MIAMI — An unlikely home improvement show hosted by 1990s rapper Vanilla Ice is set to premiere its second season with the remodeling of another South Florida home.
During the 13-episode run of "The Vanilla Ice Project" on the DIY Network, the artist, whose real name is Rob Van Winkle, and his crew will take a dilapidated Palm Beach County mansion along the Intercostal Waterway and bring it into the 21st century with technology that isn't on the market yet.
Van Winkle's passion for real estate and renovation took hold in the early 1990s, after his hit "Ice Ice Baby" made him an international star with millions in the bank. He first bought a home on Miami Beach's exclusive Star Island. He subsequently bought homes in the Laurel Canyon area of Los Angeles, New York's Greenwich Village and Snowbird, Utah, a skiing and snowboarding destination.
"I went on tour for three years and never saw any of those houses," Van Winkle said.
Fearing they may have been a waste of money, he decided to sell them — and a new career was born.
"I literally made millions of dollars on them," Van Winkle said. "I was like, you gotta be kidding me. It can't be that easy. Let's go buy some more."
After Van Winkle's early 1990s stardom faded, he became more heavily involved in real estate. While he acknowledges that the housing market is different than it was 15 years ago, Van Winkle said he's been able to make money over the years by educating himself, studying markets and taking advantage of short sales and foreclosures. The longtime Miami resident estimates that he's bought and sold more than a hundred homes, most of which were in Florida.
"The Vanilla Ice Project" came together after a producer remembered Van Winkle talking about his real estate experience during an interview for another show.
Matt Levine, with Departure Films, said he had done a special on Vanilla Ice for the Biography Channel several years ago. So when the production company was looking to duplicate the success of "Flip This House," a hit on the A&E Network, Levine said he remembered Van Winkle talking about his real estate experience. When Levine called, he learned that Van Winkle was in the process of buying a large, completely gutted foreclosure in Palm Beach.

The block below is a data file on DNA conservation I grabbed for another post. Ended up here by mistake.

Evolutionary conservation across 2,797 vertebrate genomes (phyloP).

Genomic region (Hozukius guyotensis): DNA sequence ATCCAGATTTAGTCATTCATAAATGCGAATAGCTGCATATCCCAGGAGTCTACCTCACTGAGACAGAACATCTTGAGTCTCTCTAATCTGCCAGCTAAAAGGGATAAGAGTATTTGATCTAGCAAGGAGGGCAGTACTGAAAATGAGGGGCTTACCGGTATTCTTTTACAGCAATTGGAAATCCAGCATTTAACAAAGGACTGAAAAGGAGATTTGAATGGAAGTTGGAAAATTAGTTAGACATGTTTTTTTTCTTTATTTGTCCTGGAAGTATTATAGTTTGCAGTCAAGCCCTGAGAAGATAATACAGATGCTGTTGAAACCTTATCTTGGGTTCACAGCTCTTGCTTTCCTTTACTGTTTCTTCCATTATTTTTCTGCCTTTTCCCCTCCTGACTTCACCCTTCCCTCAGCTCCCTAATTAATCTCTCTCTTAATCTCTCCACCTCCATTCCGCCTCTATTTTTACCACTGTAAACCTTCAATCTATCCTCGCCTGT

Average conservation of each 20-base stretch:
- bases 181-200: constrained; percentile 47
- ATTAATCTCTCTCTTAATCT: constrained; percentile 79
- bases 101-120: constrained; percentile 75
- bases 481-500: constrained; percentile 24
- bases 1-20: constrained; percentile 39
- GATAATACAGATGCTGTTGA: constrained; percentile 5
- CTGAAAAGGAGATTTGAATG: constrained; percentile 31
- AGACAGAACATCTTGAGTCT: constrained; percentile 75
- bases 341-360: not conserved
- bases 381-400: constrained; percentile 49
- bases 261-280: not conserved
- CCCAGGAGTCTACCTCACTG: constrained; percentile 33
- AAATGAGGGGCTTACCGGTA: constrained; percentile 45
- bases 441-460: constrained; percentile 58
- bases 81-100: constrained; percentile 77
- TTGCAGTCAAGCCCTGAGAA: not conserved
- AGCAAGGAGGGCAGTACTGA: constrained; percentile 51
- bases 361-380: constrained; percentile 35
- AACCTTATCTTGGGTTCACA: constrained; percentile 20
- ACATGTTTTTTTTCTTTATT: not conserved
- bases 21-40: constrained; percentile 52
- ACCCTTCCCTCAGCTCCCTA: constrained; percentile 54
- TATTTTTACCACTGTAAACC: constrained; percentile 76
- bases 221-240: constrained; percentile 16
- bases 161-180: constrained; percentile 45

"I flew down with a camera, and we shot a little demo of him (Van Winkle) showing off the place and talking about his experience in real estate and what he wanted to do with this house," Levine said. "It was really very impressive, and it became this little teaser reel. And DIY was immediately interested in it."
That house became the project for the first season, which aired in the fall 2010. The show became an instant hit for the DIY Network, and the home sold a short time later.
Levine acknowledged that the oddness of the show's premise — Vanilla Ice doing home improvement — was probably the original draw for most viewers. But they kept watching because of Van Winkle's charisma and expertise, Levine said.
"I think it was unexpected, his likeability and how much he knew," Levine said. "I think once it became clear that he really knew his stuff, people started to look at him in a different way. Instead of seeing him as a one-hit wonder or a blast from the past, people started to appreciate him much more than they expected."
Although Van Winkle has been rebuilding his celebrity over the past decade with appearances on reality shows like "The Surreal Life," Van Winkle and Levine are both quick to point out that "The Vanilla Ice Project" isn't really a reality show.
"'The Surreal Life' is reality TV: no plot, not informative, not anything, just a bunch of celebrities running around, seeing how crazy they can get."
Levine describes "The Vanilla Ice Project" as more of a home renovation show, where the expert just happens to be Vanilla Ice.
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